Oh, You Thought It Would Be Easier {and Cheaper} Once They Started Public School?

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You might think this post is a bit premature.  “School just got out!” you say.  “My child isn’t anywhere near old enough for school!” you say.  “I have no need for this right now!” you say.

And that, dear friend, is exactly why I’m writing.  Because you have absolutely no idea what is coming.  Trust me, it’s not too early to take these little nuggets of information and tuck them away.  Personally, I never got these nuggets.  I wish I would have.  Which is why I’m sharing them with you.

Or maybe you already have a school-aged kiddo.  And if you do, you can just read through, shake your head at my naivete, and say “HAHAHAHAHA I remember when I thought that, too!”

Let me begin by saying that I absolutely do not view school as “free babysitting.”  I expect that as a working mom, things like breaks, inservice days, early release days, and snow days will pose additional scheduling challenges, yes.  But I’m not going to complain about extra time with my kids or view these things as significant inconveniences that are somehow the school’s fault.  The reality is that school is an incredibly valuable resource and teachers are highly trained professionals well-versed in instructional pedagogies, and their job is to teach my child academics.  It so happens that this takes place during hours that I happen to be at work which means that I don’t have to arrange care during those particular hours of instruction, but that doesn’t mean that it’s free childcare.

With that said, let’s go back to February.

February 3rd, to be exact.  It was a Monday afternoon, and as I was looking at my son’s picture on my office wall it struck me – he’d be starting Kindergarten in the fall.  I began counting the months backward…hmmm…Kindergarten will start in September, but the kids let out in June, so open houses will probably be sometime in May and registration will be March/April timeframe.  Incredibly proud of myself, I picked up the phone to get the exact date in March that I’d need to register Conlan for Kindergarten.  I was more than a month early.  They probably give out awards for parents as organized as myself.

“Hello, <school name>, how can I help you?”

“Yes, my son will be starting Kindergarten in the fall.  I just wanted to know when registration will begin so I can be prepared.”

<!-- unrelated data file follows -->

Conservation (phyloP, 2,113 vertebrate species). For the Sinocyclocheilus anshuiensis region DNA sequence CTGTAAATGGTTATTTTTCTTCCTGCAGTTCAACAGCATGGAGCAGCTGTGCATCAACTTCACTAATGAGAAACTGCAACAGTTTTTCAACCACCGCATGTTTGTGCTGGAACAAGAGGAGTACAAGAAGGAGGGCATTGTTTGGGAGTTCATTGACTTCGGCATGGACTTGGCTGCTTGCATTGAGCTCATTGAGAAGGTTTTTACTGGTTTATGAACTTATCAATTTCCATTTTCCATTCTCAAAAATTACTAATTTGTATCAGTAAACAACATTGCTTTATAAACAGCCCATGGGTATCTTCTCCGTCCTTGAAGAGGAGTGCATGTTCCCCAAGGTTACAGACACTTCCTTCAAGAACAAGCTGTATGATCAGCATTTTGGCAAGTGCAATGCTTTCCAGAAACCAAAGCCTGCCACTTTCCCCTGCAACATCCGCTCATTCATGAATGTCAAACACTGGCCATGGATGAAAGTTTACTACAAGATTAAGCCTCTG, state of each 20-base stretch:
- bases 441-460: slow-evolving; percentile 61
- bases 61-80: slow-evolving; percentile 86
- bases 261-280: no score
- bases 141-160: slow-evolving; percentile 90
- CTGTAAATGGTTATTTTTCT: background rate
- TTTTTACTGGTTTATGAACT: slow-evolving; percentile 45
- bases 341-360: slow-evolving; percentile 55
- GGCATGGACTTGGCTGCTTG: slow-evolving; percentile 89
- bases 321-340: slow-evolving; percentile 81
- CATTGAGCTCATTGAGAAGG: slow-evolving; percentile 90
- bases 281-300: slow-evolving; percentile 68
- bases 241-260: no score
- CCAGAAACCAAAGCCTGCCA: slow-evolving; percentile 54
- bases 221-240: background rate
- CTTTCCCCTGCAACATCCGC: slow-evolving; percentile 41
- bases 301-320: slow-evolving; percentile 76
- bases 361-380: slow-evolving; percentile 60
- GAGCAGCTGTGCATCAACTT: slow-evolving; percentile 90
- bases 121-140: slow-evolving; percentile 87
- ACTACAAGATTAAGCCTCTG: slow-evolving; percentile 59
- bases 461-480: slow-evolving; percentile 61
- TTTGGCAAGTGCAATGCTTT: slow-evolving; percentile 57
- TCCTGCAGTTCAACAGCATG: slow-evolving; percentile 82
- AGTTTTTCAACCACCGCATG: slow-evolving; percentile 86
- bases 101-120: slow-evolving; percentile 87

“Oh, Kindergarten registration started two weeks ago.”

That’s right, folks.  Mid-January.  I was already late.

Long story short, Conlan got registered, got chosen for full-day Kindergarten (there is a lottery), and all was right with the world.

But wait!  There’s more!

Once we received the notice for full-day Kindergarten, we could finally start making arrangements for his care before and after school.  There is an on-site program at the school – which I looked into, as it came highly recommended.  I also looked into some other care options.

And I nearly hit the floor.

Choosing full-day kindergarten over half-day kindergarten costs additional tuition (this I was prepared for).  What I wasn’t prepared for was the cost of before and after school care.

Let me tell you about the situation I’m coming from.  For the past two years Conlan has been attending a private Christian PS-6 school for his preschool/pre-K education.  In addition to the three hours of preschool instruction per day, he receives childcare on-site so we pay an amount of tuition that I have felt was reasonable for the exceptional {private} teaching and care.  But I’m not gonna lie – I was kind of looking forward to {free} public school and having a smaller childcare bill.

Wrong.

Here’s what I discovered when I started digging into the details.  Between full-day Kindergarten tuition and before/after school care we would be paying about a thousand dollars a month.  ONE. THOUSAND. DOLLARS.  That is more than I pay right now for full-time private preschool.

{And that doesn’t even include non-instructional days, breaks, or early release days.}

And so, since we’re not thrilled about the idea of paying infant childcare rates for our five-year-old Kindergartener in public school, we’re looking at all of our options.  I have a couple of ideas floating around in my mind but a few other things need to sort themselves out first before we can nail down some real plans.